Uber tries to pick up patents
Uber is attempting to get patents to cover its surge pricing platform, according to Bloomberg.
The transportation company has filed for at least 13 patents in the US. The USPTO has rejected 10 of them for obviousness or for covering ineligible subject matter.
One of the patent applications was for “dynamically adjusting prices for service” using mobile devices. Other patent applications include ones for determining the most likely travel path of a vehicle, providing on-demand services through portable computing devices, and providing a receipt on a portable device.
Maulin Shah, managing director of Envision IP, told Bloomberg: “If they’re able to overcome all these regulatory hurdles, having ownership of patents that go on this business model means those companies will do well.” He said rival company Lyft has no published applications with the USPTO, while Sidecar Technologies has one patent issued.
In all, Uber has filed for 24 patents worldwide, according to Innography.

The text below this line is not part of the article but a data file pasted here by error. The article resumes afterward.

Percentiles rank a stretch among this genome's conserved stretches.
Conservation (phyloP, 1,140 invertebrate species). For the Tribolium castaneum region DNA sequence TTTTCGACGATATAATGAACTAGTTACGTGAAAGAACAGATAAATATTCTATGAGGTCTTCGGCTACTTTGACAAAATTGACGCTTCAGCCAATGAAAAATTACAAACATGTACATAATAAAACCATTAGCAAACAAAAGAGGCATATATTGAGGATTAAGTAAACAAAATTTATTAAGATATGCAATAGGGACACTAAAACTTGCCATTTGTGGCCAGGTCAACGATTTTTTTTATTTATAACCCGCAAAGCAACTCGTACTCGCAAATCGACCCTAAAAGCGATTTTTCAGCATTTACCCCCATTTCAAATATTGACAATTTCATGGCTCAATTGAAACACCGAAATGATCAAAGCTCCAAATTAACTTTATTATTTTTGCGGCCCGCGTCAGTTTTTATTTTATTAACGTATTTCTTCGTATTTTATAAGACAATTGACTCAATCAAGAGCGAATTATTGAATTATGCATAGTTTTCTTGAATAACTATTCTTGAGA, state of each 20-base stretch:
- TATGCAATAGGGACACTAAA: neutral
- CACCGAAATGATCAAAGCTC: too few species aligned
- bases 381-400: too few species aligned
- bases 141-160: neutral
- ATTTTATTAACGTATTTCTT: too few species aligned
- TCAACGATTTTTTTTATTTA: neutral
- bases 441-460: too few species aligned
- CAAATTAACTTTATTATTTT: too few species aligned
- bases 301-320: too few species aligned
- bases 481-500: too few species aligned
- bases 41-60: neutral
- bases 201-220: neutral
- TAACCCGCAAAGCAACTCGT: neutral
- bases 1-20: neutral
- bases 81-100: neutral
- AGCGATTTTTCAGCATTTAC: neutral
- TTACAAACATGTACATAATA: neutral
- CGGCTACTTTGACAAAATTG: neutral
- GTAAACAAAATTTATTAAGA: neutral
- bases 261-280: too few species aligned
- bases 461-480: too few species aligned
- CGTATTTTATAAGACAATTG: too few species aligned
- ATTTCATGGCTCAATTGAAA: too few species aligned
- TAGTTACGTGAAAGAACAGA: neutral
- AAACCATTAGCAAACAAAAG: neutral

A Deloitte University Press report on the new era of IP this year identified the taxi and limousine industry as a potential IP battleground because of the entry of Uber, Lyft, Sidecar, Ridecharge, and several other ride-sharing providers.
“These new entrants, as well as a few companies that hold broad patents strictly for the purpose of extracting value through licensing or litigation – non-practicing entities (NPEs) sometimes referred to as ‘trolls’ – hold several patents in this space and have blocked the ability of the taxi and limousine industry to respond effectively with mobile offerings of its own. Trolls have initiated lawsuits resulting in heated patent battles, in some cases suing any incumbents with deep pockets that may be within the sphere of their patent claims,” said the report.
“The taxi and limousine industry now finds itself reeling. An innovation that they did not foresee, from non-traditional competitors they did not anticipate, has been increasingly stealing market share, and the space has been locked up with patents. The industry has been making its plea to legislators to regulate and thereby perhaps stem the onslaught of the wizards.”
9th Circuit rehears Garcia v Google
The en banc rehearing of the controversial Garcia v Google case was heard this week. As reported by The Recorder, the discussion touched on the copyright owned by Celine Dion and extras in the Lord of the Rings movies.